19. Duffey has logged 262.0 innings for the Twins over the past three seasons, making 36 starts over the 2015-16 seasons before shifting to the bullpen for 56 appearances last season. He was being stretched out this spring, having pitched 12.2 innings over five official appearances. Alan Busenitz was a pleasant surprise last season, pitching to a 1.99 ERA and 0.98 WHIP over 28 games with the Twins. He had a 7.27 ERA in nine games this spring, but also struck out 11 batters over 8.2 innings. These moves seem to indicate that there is a very high likelihood that both Phil Hughes and Rule 5 pick Tyler Kinley will make the Opening Day roster. Hughes is coming off his second thoracic outlet syndrome procedure, but he's owed $13.2 million this season and can refuse a minor league assignment. Kinley has only made eight appearances in Triple-A, but if he doesn't break camp with the Twins he would be offered back to the Miami Marlins. For more on Kinley's chase to make the roster, check this article from Cody: Clock's Ticking: The Tyler Kinley Decision.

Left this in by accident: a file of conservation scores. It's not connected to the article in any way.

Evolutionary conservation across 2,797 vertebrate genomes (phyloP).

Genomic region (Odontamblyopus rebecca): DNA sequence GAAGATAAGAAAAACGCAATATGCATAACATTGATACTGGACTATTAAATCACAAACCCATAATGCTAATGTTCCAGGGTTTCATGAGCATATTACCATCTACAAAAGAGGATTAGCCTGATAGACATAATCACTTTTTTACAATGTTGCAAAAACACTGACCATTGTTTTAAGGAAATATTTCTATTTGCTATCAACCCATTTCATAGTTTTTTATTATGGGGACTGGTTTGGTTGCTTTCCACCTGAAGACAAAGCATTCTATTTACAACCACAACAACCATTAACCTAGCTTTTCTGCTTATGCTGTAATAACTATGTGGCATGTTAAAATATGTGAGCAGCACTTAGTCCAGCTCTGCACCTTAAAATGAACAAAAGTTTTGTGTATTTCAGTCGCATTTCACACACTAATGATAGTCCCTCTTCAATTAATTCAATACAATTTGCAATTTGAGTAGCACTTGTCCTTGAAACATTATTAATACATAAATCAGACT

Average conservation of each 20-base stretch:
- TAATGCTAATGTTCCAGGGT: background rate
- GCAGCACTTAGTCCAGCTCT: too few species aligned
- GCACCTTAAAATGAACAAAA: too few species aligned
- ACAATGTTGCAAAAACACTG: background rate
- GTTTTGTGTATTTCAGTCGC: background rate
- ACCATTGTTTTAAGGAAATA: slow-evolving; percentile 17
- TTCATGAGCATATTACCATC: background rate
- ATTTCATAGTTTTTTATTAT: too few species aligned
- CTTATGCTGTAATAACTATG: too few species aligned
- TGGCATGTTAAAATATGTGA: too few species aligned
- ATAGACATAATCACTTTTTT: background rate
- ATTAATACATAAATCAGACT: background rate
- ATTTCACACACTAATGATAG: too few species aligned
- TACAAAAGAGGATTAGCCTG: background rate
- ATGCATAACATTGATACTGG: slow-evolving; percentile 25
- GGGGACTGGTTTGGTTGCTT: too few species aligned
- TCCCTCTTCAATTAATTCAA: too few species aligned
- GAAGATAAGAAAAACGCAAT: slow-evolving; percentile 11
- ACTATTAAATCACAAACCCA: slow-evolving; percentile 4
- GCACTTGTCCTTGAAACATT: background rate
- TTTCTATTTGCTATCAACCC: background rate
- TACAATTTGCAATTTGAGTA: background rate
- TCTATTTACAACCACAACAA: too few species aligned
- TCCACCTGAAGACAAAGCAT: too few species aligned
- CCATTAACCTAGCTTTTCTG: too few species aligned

20. Mike Berardino of the Pioneer Press reported this morning that Tyler Duffey and Alan Busenitz have been optioned to Triple-A Rochester, providing some clarity on who may fill out the Opening Day pitching staff. These cuts leave just 13 active pitchers remaining in Twins camp.Duffey has logged 262.0 innings for the Twins over the past three seasons, making 36 starts over the 2015-16 seasons before shifting to the bullpen for 56 appearances last season. He was being stretched out this spring, having pitched 12.2 innings over five official appearances. Alan Busenitz was a pleasant surprise last season, pitching to a 1.99 ERA and 0.98 WHIP over 28 games with the Twins. He had a 7.27 ERA in nine games this spring, but also struck out 11 batters over 8.2 innings. These moves seem to indicate that there is a very high likelihood that both Phil Hughes and Rule 5 pick Tyler Kinley will make the Opening Day roster. Hughes is coming off his second thoracic outlet syndrome procedure, but he's owed $13.2 million this season and can refuse a minor league assignment. Kinley has only made eight appearances in Triple-A, but if he doesn't break camp with the Twins he would be offered back to the Miami Marlins. For more on Kinley's chase to make the roster, check this article from Cody: Clock's Ticking: The Tyler Kinley Decision. Click here to view the article